The concluding batch of Sony reissues from Charles Gerhardt’s Classic Film Scores series has been released and the first CD is a gem. CITIZEN KANE – THE CLASSIC FILM SCORES OF BERNARD HERRMANN brings together selections from five of his most famous–and inventive–scores, without a single note of Hitchcock among them.
The album opens with the rousing “The Death Hunt” from ON DANGEROUS GROUND (1952). The film stars Robert Ryan as a bitter, burned out cop who falls in love with the blind sister (Ida Lupino) of the killer he is tracking. The piece is brutal in its ferocity as Ryan chases the killer through the rocky, snow-covered landscape. The stars of the cue are the nine (count ’em nine!) French horns as they gallop through furious triplets, growling trills and angry rips. For those of you who can’t abide the groove wear on FSM’s release of the original soundtrack, Gerhardt’s rendition will definitely get your blood pumping in all its remastered stereo glory.
Suites from CITIZEN KANE have been recorded for decades, many with Herrmann himself conducting. But Gerhardt does the Maestro proud in four selections from the score. The somber opening chords lead into the sparkling “Snow Picture” as we travel back in time to Kane’s wintry childhood. As Orson Welles cleverly uses montage to show the dissolving of a marriage through the years over breakfast, Herrmann’s tender waltz theme goes through an equally clever set of musical variations during the successive scenes. The highlight of the suite is a young Kiri Te Kanawa singing the dramatic “Aria from Salaambô.” Herrmann deliberately wrote the aria to be difficult and hired lyric soprano Jean Forward from the San Francisco Opera to provide Susan Alexander’s (Dorothy Comingdore) struggles with the piece. The grueling four-minute aria ends on a punishing, yet thrilling, high D. Eileen Farrell and other sopranos had occasionally sung the aria in concert, but Te Kanawa was the first to record it. The suite, like the film, ends where it started–in those somber chords reflecting the disillusionment and decline of the once-mighty Charles Foster Kane.
What separates truly great film composers from their contemporaries is the ability to imbue scores for even lesser films with something rare and special. The 1953 underwater adventure BENEATH THE 12-MILE REEF stars Gilbert Roland and Robert Wagner as a father and son fishing for sponges off the coast of Florida. The film is not particularly “sponge-worthy,” but Herrmann’s score certainly is. Herrmann once again taps into the number nine, this time with nine harps bringing depth and color to the lush, romantic music. A mighty French horn theme opens the suite while the harps capture the heave and swell of the crashing waves. In cues like “Descending,” Herrmann assigned separate lines to each harp, bringing musical clarity to the murky mysteries of the ocean depths. The stereo and digital remastering bring out instrumental details that the original soundtrack can only hint at.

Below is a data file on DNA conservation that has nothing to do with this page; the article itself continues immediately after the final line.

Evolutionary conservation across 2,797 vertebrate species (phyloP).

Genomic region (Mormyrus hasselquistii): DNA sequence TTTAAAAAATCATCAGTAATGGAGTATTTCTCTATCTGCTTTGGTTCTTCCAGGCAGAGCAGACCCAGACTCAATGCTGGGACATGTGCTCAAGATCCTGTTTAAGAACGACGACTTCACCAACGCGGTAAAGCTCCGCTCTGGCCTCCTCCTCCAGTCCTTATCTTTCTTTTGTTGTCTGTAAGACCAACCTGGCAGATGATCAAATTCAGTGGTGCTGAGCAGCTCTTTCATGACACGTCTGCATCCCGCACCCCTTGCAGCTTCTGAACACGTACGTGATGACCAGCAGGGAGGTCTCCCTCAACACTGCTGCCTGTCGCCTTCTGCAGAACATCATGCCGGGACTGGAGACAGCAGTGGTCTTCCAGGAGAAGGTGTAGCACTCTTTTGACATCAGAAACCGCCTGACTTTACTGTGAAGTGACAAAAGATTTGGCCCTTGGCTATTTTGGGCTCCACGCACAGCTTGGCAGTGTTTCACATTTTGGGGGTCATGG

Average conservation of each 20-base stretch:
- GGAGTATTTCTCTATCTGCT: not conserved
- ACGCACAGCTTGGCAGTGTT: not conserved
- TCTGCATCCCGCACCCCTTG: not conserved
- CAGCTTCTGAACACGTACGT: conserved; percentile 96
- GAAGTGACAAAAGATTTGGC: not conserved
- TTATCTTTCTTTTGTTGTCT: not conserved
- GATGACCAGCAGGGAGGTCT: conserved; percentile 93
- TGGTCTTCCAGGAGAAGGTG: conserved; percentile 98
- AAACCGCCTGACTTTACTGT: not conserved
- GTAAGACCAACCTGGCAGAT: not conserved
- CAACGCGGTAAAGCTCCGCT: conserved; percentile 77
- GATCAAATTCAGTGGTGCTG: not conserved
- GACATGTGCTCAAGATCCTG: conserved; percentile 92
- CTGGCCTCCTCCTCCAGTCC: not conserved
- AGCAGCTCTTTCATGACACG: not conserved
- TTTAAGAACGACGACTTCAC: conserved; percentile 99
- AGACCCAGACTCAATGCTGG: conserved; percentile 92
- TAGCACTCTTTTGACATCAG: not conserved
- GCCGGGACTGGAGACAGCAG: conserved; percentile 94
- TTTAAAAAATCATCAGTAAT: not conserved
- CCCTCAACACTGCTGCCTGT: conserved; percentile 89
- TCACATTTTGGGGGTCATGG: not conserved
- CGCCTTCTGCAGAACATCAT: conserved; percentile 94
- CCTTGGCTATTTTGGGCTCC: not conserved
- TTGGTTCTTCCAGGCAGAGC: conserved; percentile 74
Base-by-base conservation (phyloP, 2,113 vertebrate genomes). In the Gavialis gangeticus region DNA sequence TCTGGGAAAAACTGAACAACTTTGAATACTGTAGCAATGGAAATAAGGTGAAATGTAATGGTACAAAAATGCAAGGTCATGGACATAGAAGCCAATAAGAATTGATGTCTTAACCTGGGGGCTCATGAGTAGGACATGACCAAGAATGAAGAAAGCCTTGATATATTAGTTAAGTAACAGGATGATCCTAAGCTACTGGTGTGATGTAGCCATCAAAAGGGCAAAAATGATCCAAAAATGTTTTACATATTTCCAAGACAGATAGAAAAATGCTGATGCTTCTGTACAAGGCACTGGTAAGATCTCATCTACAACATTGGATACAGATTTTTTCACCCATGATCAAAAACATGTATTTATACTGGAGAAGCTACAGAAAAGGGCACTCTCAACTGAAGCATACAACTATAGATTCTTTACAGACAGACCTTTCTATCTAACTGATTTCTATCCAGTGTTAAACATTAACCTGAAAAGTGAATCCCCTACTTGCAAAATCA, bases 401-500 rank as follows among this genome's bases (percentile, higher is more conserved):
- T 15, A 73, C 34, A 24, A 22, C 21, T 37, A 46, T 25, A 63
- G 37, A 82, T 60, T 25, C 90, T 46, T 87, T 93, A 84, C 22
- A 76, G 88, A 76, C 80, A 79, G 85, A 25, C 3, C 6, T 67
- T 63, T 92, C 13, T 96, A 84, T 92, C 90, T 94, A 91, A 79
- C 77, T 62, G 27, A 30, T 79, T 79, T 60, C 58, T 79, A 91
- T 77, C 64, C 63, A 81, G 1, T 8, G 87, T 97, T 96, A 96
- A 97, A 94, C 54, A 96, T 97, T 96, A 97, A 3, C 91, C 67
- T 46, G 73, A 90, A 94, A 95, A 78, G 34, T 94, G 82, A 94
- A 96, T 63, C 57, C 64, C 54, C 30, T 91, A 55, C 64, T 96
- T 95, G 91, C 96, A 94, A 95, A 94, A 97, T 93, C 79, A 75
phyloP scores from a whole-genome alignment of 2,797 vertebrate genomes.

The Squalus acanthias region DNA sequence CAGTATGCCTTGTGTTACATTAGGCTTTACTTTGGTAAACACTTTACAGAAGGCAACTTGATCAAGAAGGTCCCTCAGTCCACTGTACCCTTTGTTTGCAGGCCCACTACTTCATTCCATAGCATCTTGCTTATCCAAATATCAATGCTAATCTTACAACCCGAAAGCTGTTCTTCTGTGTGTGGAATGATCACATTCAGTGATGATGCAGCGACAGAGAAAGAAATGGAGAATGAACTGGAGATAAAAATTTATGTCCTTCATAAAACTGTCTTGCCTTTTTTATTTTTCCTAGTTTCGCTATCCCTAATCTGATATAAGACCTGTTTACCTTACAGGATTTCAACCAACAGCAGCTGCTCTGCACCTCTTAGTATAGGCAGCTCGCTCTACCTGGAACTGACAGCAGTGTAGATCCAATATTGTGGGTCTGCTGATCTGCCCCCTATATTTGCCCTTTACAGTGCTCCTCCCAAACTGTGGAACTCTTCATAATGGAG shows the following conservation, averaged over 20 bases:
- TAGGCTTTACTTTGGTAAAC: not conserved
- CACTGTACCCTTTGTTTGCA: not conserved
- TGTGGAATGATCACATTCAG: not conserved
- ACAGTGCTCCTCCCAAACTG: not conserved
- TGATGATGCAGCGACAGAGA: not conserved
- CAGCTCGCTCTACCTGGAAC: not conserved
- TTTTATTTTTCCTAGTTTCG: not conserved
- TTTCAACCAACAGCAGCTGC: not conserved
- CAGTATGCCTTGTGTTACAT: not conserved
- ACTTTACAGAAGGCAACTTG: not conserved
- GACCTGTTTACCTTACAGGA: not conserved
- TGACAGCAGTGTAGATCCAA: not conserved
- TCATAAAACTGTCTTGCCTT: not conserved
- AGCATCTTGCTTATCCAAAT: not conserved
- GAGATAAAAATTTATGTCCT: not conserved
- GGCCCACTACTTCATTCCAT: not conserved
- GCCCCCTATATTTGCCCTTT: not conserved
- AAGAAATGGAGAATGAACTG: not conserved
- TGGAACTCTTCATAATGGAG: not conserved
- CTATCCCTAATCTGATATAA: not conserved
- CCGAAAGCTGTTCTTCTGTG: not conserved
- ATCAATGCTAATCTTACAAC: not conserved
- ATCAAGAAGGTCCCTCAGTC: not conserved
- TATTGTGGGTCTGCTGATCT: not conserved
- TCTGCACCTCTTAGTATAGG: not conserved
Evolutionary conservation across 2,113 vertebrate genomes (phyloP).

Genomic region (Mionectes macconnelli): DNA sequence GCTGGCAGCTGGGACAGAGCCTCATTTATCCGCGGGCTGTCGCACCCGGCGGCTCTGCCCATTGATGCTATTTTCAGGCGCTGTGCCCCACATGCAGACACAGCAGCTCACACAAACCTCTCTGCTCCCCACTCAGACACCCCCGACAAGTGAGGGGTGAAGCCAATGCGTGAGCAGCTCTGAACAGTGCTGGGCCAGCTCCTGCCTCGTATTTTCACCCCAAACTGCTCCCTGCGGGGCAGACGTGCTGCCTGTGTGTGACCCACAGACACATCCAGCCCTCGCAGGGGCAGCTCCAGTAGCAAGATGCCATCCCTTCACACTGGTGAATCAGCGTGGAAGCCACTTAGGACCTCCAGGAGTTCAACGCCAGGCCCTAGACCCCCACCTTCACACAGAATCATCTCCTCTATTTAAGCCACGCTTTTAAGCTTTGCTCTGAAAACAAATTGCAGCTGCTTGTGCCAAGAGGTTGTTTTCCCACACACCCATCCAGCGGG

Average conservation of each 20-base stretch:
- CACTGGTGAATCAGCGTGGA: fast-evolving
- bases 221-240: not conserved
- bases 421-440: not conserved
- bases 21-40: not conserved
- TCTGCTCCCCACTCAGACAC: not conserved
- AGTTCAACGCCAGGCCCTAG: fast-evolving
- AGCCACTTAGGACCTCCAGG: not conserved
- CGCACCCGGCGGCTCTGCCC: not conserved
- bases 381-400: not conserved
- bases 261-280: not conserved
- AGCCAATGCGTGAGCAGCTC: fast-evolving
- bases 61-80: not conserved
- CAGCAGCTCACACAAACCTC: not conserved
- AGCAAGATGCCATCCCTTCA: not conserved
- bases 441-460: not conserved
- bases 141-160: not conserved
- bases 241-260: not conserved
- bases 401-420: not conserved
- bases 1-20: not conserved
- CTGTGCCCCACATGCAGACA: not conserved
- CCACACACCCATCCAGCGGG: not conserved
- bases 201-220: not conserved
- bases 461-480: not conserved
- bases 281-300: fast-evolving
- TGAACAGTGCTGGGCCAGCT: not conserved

The 1945 film noir HANGOVER SQUARE stars Laird Cregar as a concert pianist whose life is poisoned by Linda Darnell’s music hall dancer. The highlight of the score is the one-movement “Concerto Macabre” for piano and orchestra. Spanish pianist Joaquín Achúcarro lends Romantic passion to Herrmann’s dark 12-minute piece.
In 1953, Robert Mitchum starred as the WHITE WITCH DOCTOR, a gold-seeking adventurer who brings medicine to the natives of the Congo with nurse Susan Hayward in tow. Herrmann used a variety of African drums to give the score authentic color. The furious allegro of the main theme (“The Riverboat”) is based on the five-note pentatonic scale. The marimba plays the theme to accompany the “Petticoat Dance.” Belching brass solos give voice to “The Lion” and the lovely “Nocturne” foreshadows Herrmann’s work with Hitchcock.
Herrmann, who was present at the recording sessions, personally selected the music for the album. There is a cohesiveness to the album that plays from the opening death hunt crashes to the fading sounds of the marimba and piccolo as we depart the dark continent. The performances are uniformly excellent and the album represents one of the peaks of the entire Classic Film Scores series.
While most of the program has since appeared on other compilations and in other formats, none can rival Gerhardt’s classic recording. This album is particularly welcome back in print as it contains the only recording so far of the music from WHITE WITCH DOCTOR. If the rest of this excellent recording doesn’t persuade you, that’s reason enough to add it to your collection.